Through our Watchdog Program, Friends of Family Farmers holds corporate agribusiness, elected decision-makers, and state agencies like the Oregon Department of Agriculture accountable for decisions that negatively impact Oregon’s independent small and mid-sized farmers and ranchers. Two ways to stay up to speed on the issues and take action in support of Oregon’s family farms is by following us on Facebook or signing up for our ‘Notes from the Barnyard email newsletter.

Watchdog Program blogs

Corporate Ag Watch Blog

Did you know that Oregon is one of only six states that has no limits on corporate money in politics? Our Corporate Ag Watch Blog exposes the influence of out-of-state agribusiness interests in food and agriculture policy in our state.

Muckboots in the Capitol

Muckboots in the Capitol is FoFF’s legislative issues blog. We publish this blog when the Oregon Legislature is in session to help you take action on the most pressing small farm and local food issues happening at the State Capitol in Salem.

Agency Accountability

Government agencies have a big impact on farms and food systems in Oregon. Our Watchdog Program tracks a variety of state level activities, including:

The Oregon Board of Agriculture

The Oregon Board of Agriculture serves as an advisory board to the Oregon Department of Agriculture. The Board typically meets quarterly at various locations around the state. We often testify on panels at Board of Agriculture meetings and at every meeting, there is an opportunity for public comment. We encourage family farmers and eaters alike to make their voices heard during these important forums. Click here for a schedule of upcoming meetings of the Oregon Board of Agriculture.

The CAFO Advisory Committee

The Confined Animal Feeding Operation (CAFO) Advisory Committee exists to advise and give feedback to the Oregon Department of Agriculture on state CAFO regulations. The committee typically meets three times per year in Salem and meetings are open to the public. We encourage you to attend and stay up-to-date on how the Oregon Department of Agriculture is managing issues related to concentrated and confined animal feeding operations. CAFO Advisory Committee meeting dates, agendas, and other public hearing information are listed here.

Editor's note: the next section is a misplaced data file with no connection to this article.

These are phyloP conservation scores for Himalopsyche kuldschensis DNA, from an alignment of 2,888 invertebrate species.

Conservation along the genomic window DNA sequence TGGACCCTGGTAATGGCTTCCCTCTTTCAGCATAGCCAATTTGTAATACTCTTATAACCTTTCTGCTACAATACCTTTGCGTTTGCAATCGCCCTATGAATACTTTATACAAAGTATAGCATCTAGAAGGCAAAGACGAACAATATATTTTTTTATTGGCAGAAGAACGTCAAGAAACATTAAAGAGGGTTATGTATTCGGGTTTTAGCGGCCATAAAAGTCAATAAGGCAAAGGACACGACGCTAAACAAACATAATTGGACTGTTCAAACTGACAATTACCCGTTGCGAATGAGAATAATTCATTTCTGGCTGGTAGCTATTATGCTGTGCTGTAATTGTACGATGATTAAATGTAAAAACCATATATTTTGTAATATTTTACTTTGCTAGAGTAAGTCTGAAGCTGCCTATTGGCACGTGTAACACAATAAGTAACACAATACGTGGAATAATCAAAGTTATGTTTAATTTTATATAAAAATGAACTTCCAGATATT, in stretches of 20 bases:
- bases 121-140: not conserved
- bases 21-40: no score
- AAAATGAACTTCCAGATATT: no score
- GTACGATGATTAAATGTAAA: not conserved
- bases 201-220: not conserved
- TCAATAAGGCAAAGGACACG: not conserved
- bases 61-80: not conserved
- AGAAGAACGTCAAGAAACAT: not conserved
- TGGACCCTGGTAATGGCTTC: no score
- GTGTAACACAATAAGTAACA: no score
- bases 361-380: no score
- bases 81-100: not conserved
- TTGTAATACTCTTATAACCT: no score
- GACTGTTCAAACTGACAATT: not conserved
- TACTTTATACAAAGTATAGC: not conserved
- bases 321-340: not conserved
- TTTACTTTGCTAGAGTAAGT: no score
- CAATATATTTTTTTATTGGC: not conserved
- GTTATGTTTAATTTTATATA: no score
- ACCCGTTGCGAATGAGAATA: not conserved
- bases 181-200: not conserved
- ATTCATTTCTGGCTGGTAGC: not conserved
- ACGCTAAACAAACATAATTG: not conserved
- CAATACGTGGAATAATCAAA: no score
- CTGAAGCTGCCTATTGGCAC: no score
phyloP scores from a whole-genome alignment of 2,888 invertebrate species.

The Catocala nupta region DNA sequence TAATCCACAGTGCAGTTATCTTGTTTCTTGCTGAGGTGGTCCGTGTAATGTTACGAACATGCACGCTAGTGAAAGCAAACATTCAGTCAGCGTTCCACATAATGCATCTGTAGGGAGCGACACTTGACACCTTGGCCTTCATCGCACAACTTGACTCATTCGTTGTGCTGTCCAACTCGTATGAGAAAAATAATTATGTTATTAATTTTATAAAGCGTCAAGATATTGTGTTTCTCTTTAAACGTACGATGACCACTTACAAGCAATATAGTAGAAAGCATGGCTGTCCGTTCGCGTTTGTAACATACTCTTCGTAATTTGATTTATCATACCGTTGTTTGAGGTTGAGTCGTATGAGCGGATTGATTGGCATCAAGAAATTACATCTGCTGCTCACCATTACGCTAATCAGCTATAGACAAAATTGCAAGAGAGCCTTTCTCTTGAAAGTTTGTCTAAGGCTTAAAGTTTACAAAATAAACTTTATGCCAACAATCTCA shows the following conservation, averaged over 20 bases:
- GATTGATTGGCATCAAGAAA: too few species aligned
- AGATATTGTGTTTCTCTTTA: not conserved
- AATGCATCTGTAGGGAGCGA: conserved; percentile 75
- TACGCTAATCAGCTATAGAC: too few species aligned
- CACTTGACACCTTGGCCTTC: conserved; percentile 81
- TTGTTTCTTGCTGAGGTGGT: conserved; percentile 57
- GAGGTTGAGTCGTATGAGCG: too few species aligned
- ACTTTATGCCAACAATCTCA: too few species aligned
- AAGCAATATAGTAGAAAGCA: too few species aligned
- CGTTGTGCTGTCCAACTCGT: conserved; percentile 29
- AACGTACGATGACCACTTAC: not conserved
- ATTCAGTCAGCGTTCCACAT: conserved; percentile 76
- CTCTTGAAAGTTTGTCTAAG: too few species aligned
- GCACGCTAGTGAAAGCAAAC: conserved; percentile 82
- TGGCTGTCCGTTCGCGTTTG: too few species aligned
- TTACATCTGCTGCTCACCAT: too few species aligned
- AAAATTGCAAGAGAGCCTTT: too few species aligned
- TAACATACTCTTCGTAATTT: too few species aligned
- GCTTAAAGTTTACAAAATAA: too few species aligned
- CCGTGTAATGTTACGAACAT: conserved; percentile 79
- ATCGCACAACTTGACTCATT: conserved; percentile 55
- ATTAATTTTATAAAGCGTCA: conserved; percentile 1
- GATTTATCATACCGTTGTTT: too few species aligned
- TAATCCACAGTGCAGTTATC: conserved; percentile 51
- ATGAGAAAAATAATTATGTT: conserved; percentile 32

New Factory Farms

Oregon has a growing number of very large CAFOs in which large number of animals spend most or all of their lives indoors or without access to pasture. It is our belief that it is not sustainable to confine thousands or tens of thousands of animals in one location without access to vegetation, fresh air, or the ability to engage in natural behaviors. We consider this approach to raising animals to be ‘factory farming’.

When a new factory farm applies for a permit to operate in Oregon, the Oregon Departments of Agriculture and Environmental Quality almost never say ‘no.’ Neighbors and nearby residents are often unaware of these proposals unless they track state permitting processes closely. Oregon requires new, large CAFOs to secure a water quality permit aimed at preventing manure runoff into streams, but these large operations are exempt from any air quality permitting and even basic air quality monitoring requirements, a major loophole.

Concerned about factory farms coming to your community? Visit the Oregon Department of Agriculture’s CAFO Permitting website to learn about plans for new facilities or whether permits for existing operations are being renewed. You can also sign up for ODA’s CAFO email list to get updates and public notices for factory farms around the state.

Other Rule Comments

In addition to tracking CAFOs, FoFF’s Watchdog Program weighs in on a wide range of proposed state and federal rules which have the potential to affect Oregon family farmers.

These have included:

  • Weighing in on the federal Food Safety Modernization Act (FSMA) to ensure reasonable and cost-effective food safety rules for smaller produce farms.
  • Opposing the Oregon Department of Agriculture’s proposal to expand commercial canola production in the Willamette Valley, where it has been largely banned to protect specialty seed growers.
  • Weighing in on federal rules related to management of genetically engineered crops and foods to provide stronger protections for farmers who choose not to grow genetically engineered crops.